- Awards Season
- Big Stories
- Pop Culture
- Video Games
130 Years of Carhartt: How Hip Hop, Unions, and the American Dream Made Carhartt Clothing a Staple
In 2015, a sitting U.S. president appeared on the cover of one of the most popular magazines in the world. This alone is not earth-shattering, but the photograph says more than a thousand words, namely because of the Carhartt jacket worn by then-President Barack Obama.
Carhartt clothing has been an American staple for over 130 years. As a brand and as a company, Carhartt has been able to forge a connection with its customers for many generations. Like Nike, king of the shoe game , Carhartt clothing and workwear can be found in dressers and closets no matter a person’s age, gender, or race.
Like most success stories, Carhartt’s consistent and ubiquitous presence was not an accident. There are a few reasons why Carhartt work boots, for instance, are worn by construction workers and runway models alike. For Carhartt, it’s been a century and a half of innovation paired with tradition. For example, the first Carhartt jackets appeared in ads that date back to 1917, and that same chore coat is still made today.
The family-owned business has been a part of American history through thick and thin. It hasn’t been all Paris runways and presidential endorsements for the company, so we’re breaking down Carhartt’s success, starting from the beginning.
The First Carhartt Jackets: Detroit Beginnings and Family Values
Carhartt was founded in the year 1889 by Hamilton Carhartt in Detroit, Michigan. That’s only 90 years after the death of George Washington. And just twenty-three years after the first Juneteenth — the day enslaved people in Texas finally learned they were to be freed — Carhartt Clothing & Workwear was formed in an America on the verge of exponential change.
Industry, as a whole, was revolutionizing, and factory work was one of the most common occupations of that time. Whether the American Dream is a myth or a blueprint, Carhartt’s journey as a brand follows that narrative. Cars were just becoming a thing at the time. Cities and railroads were being built. Farmworkers, firefighters, and other blue-collar professionals needed something to wear while they built the country’s foundations and infrastructure. Enter two sewing machines in Detroit, Michigan, Carhartt’s hometown.
Hamilton started the Carhartt brand with just five employees. Early ads were stamped with a heart that said “union made,” as featured in the photo at the top of the page. That ad is from a 1904 edition of the Tacoma Times. In 1904, we didn’t even have a set “weekend” yet in terms of days off, so the support is pretty groundbreaking for Dickensian times. Could Carhartt’s early support of unions be a part of its enduring success?
In 1898, a pair of Carhartt overalls went for $3 . This might not seem like much by today’s standards, but an inflation calculator suggests that this would come out to about $90 or $100 today. This isn’t far off from what a pair of Carhartt overalls will cost you now. Consistency has been key in Carhartt’s longevity as a company and has helped make it a reliable brand. Obama’s Carhartt winter jacket that goes for $119, for example.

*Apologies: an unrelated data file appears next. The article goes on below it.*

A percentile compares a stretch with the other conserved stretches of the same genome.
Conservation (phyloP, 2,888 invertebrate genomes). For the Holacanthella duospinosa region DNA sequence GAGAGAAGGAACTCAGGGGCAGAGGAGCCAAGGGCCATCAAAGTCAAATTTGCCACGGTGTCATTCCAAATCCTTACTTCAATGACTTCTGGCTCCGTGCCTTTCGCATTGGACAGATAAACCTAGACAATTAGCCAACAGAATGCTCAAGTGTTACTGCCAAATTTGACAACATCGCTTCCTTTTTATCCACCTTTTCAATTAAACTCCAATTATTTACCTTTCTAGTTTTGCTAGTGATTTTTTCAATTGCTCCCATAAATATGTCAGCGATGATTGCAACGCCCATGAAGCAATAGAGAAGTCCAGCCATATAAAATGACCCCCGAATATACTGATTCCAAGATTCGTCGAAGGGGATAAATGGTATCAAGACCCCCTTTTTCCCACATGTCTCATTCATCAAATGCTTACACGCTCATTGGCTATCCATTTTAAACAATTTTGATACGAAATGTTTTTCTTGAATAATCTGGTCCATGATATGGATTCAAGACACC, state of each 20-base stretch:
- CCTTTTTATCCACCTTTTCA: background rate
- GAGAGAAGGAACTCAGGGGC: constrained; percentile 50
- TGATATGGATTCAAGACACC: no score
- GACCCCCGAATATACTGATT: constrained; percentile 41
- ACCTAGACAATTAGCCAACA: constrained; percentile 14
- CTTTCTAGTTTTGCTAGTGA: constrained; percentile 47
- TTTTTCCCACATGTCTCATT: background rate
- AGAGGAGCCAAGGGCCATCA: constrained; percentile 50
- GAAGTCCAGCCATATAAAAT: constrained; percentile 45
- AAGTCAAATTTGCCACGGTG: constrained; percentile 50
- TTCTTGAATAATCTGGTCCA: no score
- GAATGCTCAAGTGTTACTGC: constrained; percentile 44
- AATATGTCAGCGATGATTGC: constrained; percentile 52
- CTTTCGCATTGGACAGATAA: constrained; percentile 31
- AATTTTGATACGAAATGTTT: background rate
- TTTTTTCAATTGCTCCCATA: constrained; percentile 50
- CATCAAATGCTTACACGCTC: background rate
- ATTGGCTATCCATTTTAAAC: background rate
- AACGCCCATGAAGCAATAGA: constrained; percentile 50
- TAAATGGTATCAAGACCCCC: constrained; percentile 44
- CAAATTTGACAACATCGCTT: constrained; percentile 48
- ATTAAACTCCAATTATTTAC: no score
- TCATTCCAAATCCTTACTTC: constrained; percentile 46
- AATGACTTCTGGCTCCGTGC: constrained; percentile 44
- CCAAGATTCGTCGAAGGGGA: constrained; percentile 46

Then and now, a pair of Carhartt boots or any of their workwear remains worth the investment. When the first Carhartt jackets were sewn, clothes weren’t made like the “fast fashion” of today. What you wore was an investment and needed to count, especially for those with working-class careers. Fast fashion isn’t good for the planet, so maybe we can see a return to this mindset from newer companies that want to be around 130 years from now.
Carhartt the Riveter: A Century of Workwear
As Carhartt expanded to the point of having factories all over the United States, World Wars and the Great Depression hit. The Depression was a hard time for the company, but that did not stop it from serving a country whose entrepreneurial spirit, in turn, allowed it to grow.
Carhartt opened the doors to its factories to outfit troops during both World Wars. Not only that, but they also outfitted the women who worked the factory and farm jobs that the servicemen were leaving behind. Perhaps if Rosie the Riveter was around today, she would be wearing a Carhartt jacket. Sales of Carhartt would continue long after the war, but it’s safe to say that a lot of the brand’s visibility came through its military services.
When Hamilton Carhartt passed away in 1937, his son Wylie took over the company, and Carhartt remains a family business to this day. Wylie expanded the brand’s line to include more outdoor wear, like the Carhartt winter jacket that you’ll see anywhere and everywhere there’s a winter season.
In the 1950s, Carhartt started entering department stores like Sears and JCPenney. Who would have thought at the time that Carhartt would continue to grow as stores like that downsized and disappeared altogether? Keeping it in the family, ensuring a sustainable product model, and investing in their workers are all pillars that not only make Carhartt stand out, but also maintain its gold standard of workwear status.
Jump Up, Jump Down, Jump Around in Your Carhartts
The 1980s and ’90s saw a new, more inclusive layer to the brand. People who grew up wearing Carhartt because of their parents were now entering pop culture limelights. In 1989, House of Pain wore Carhartt in their music video for “Jump Around.” Rap and hip hop, newer to the popular space, had blue-collar roots.